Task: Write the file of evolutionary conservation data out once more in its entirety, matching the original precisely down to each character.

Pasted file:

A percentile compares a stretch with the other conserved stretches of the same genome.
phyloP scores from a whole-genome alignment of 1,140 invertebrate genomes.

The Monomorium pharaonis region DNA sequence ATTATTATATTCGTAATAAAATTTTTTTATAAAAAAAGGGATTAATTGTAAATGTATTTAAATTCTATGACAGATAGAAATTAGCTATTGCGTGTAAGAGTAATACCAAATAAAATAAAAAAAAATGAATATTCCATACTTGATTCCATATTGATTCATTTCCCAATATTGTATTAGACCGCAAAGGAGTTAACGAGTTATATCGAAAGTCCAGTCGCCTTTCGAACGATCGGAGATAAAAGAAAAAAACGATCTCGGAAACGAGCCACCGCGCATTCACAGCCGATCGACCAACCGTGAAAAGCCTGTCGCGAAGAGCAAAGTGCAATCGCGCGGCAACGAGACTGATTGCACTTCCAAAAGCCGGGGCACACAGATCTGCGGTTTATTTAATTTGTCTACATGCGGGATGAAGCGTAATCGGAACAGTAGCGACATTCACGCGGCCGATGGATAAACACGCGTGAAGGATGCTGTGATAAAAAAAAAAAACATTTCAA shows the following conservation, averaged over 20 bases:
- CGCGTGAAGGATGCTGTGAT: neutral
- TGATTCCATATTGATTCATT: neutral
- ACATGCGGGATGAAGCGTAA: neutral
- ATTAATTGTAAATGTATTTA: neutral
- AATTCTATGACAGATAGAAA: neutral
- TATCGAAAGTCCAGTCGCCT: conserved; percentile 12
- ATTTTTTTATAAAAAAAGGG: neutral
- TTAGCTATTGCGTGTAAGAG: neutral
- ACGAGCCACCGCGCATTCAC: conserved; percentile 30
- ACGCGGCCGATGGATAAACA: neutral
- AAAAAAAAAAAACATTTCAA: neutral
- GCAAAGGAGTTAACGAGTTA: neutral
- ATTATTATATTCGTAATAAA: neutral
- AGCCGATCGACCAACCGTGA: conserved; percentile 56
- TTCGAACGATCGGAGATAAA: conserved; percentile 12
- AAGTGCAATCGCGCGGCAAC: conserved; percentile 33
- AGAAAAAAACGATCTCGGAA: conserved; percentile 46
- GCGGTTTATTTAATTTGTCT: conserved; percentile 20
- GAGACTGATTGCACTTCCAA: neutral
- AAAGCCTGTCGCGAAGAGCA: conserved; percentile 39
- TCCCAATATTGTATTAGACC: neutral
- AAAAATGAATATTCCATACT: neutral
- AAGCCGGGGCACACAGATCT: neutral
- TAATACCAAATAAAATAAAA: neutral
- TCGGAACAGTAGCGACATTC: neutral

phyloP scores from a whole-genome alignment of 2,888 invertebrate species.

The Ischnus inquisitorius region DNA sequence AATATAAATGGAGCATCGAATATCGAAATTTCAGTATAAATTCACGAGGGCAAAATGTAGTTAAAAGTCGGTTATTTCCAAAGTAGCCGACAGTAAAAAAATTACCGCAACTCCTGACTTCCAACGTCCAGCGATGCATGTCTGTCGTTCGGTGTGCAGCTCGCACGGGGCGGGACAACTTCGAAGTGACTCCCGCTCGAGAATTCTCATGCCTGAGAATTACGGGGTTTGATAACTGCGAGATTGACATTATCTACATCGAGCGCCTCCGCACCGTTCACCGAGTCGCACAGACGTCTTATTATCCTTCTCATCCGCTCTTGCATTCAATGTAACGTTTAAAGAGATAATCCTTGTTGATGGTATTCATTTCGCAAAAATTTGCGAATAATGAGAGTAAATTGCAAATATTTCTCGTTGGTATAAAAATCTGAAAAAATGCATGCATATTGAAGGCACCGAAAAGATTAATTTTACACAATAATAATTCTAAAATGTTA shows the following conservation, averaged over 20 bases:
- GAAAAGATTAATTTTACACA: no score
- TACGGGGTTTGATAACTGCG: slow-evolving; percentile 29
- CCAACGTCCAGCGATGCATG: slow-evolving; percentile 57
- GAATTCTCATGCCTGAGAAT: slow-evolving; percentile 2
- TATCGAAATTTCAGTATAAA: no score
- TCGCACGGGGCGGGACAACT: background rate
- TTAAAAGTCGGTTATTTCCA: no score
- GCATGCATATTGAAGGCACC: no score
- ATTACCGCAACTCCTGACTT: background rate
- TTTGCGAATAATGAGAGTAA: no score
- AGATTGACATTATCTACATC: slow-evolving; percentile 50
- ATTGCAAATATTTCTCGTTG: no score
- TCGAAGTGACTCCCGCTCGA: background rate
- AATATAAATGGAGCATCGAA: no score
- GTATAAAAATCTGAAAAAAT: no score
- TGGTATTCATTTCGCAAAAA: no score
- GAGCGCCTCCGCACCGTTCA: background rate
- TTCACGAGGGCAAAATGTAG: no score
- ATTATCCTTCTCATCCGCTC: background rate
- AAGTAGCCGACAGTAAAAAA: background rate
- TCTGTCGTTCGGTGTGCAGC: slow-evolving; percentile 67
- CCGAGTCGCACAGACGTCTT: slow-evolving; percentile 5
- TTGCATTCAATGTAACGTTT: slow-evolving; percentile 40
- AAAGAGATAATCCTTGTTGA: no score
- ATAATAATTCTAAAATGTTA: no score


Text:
A percentile compares a stretch with the other conserved stretches of the same genome.
phyloP scores from a whole-genome alignment of 1,140 invertebrate genomes.

The Monomorium pharaonis region DNA sequence ATTATTATATTCGTAATAAAATTTTTTTATAAAAAAAGGGATTAATTGTAAATGTATTTAAATTCTATGACAGATAGAAATTAGCTATTGCGTGTAAGAGTAATACCAAATAAAATAAAAAAAAATGAATATTCCATACTTGATTCCATATTGATTCATTTCCCAATATTGTATTAGACCGCAAAGGAGTTAACGAGTTATATCGAAAGTCCAGTCGCCTTTCGAACGATCGGAGATAAAAGAAAAAAACGATCTCGGAAACGAGCCACCGCGCATTCACAGCCGATCGACCAACCGTGAAAAGCCTGTCGCGAAGAGCAAAGTGCAATCGCGCGGCAACGAGACTGATTGCACTTCCAAAAGCCGGGGCACACAGATCTGCGGTTTATTTAATTTGTCTACATGCGGGATGAAGCGTAATCGGAACAGTAGCGACATTCACGCGGCCGATGGATAAACACGCGTGAAGGATGCTGTGATAAAAAAAAAAAACATTTCAA shows the following conservation, averaged over 20 bases:
- CGCGTGAAGGATGCTGTGAT: neutral
- TGATTCCATATTGATTCATT: neutral
- ACATGCGGGATGAAGCGTAA: neutral
- ATTAATTGTAAATGTATTTA: neutral
- AATTCTATGACAGATAGAAA: neutral
- TATCGAAAGTCCAGTCGCCT: conserved; percentile 12
- ATTTTTTTATAAAAAAAGGG: neutral
- TTAGCTATTGCGTGTAAGAG: neutral
- ACGAGCCACCGCGCATTCAC: conserved; percentile 30
- ACGCGGCCGATGGATAAACA: neutral
- AAAAAAAAAAAACATTTCAA: neutral
- GCAAAGGAGTTAACGAGTTA: neutral
- ATTATTATATTCGTAATAAA: neutral
- AGCCGATCGACCAACCGTGA: conserved; percentile 56
- TTCGAACGATCGGAGATAAA: conserved; percentile 12
- AAGTGCAATCGCGCGGCAAC: conserved; percentile 33
- AGAAAAAAACGATCTCGGAA: conserved; percentile 46
- GCGGTTTATTTAATTTGTCT: conserved; percentile 20
- GAGACTGATTGCACTTCCAA: neutral
- AAAGCCTGTCGCGAAGAGCA: conserved; percentile 39
- TCCCAATATTGTATTAGACC: neutral
- AAAAATGAATATTCCATACT: neutral
- AAGCCGGGGCACACAGATCT: neutral
- TAATACCAAATAAAATAAAA: neutral
- TCGGAACAGTAGCGACATTC: neutral

phyloP scores from a whole-genome alignment of 2,888 invertebrate species.

The Ischnus inquisitorius region DNA sequence AATATAAATGGAGCATCGAATATCGAAATTTCAGTATAAATTCACGAGGGCAAAATGTAGTTAAAAGTCGGTTATTTCCAAAGTAGCCGACAGTAAAAAAATTACCGCAACTCCTGACTTCCAACGTCCAGCGATGCATGTCTGTCGTTCGGTGTGCAGCTCGCACGGGGCGGGACAACTTCGAAGTGACTCCCGCTCGAGAATTCTCATGCCTGAGAATTACGGGGTTTGATAACTGCGAGATTGACATTATCTACATCGAGCGCCTCCGCACCGTTCACCGAGTCGCACAGACGTCTTATTATCCTTCTCATCCGCTCTTGCATTCAATGTAACGTTTAAAGAGATAATCCTTGTTGATGGTATTCATTTCGCAAAAATTTGCGAATAATGAGAGTAAATTGCAAATATTTCTCGTTGGTATAAAAATCTGAAAAAATGCATGCATATTGAAGGCACCGAAAAGATTAATTTTACACAATAATAATTCTAAAATGTTA shows the following conservation, averaged over 20 bases:
- GAAAAGATTAATTTTACACA: no score
- TACGGGGTTTGATAACTGCG: slow-evolving; percentile 29
- CCAACGTCCAGCGATGCATG: slow-evolving; percentile 57
- GAATTCTCATGCCTGAGAAT: slow-evolving; percentile 2
- TATCGAAATTTCAGTATAAA: no score
- TCGCACGGGGCGGGACAACT: background rate
- TTAAAAGTCGGTTATTTCCA: no score
- GCATGCATATTGAAGGCACC: no score
- ATTACCGCAACTCCTGACTT: background rate
- TTTGCGAATAATGAGAGTAA: no score
- AGATTGACATTATCTACATC: slow-evolving; percentile 50
- ATTGCAAATATTTCTCGTTG: no score
- TCGAAGTGACTCCCGCTCGA: background rate
- AATATAAATGGAGCATCGAA: no score
- GTATAAAAATCTGAAAAAAT: no score
- TGGTATTCATTTCGCAAAAA: no score
- GAGCGCCTCCGCACCGTTCA: background rate
- TTCACGAGGGCAAAATGTAG: no score
- ATTATCCTTCTCATCCGCTC: background rate
- AAGTAGCCGACAGTAAAAAA: background rate
- TCTGTCGTTCGGTGTGCAGC: slow-evolving; percentile 67
- CCGAGTCGCACAGACGTCTT: slow-evolving; percentile 5
- TTGCATTCAATGTAACGTTT: slow-evolving; percentile 40
- AAAGAGATAATCCTTGTTGA: no score
- ATAATAATTCTAAAATGTTA: no score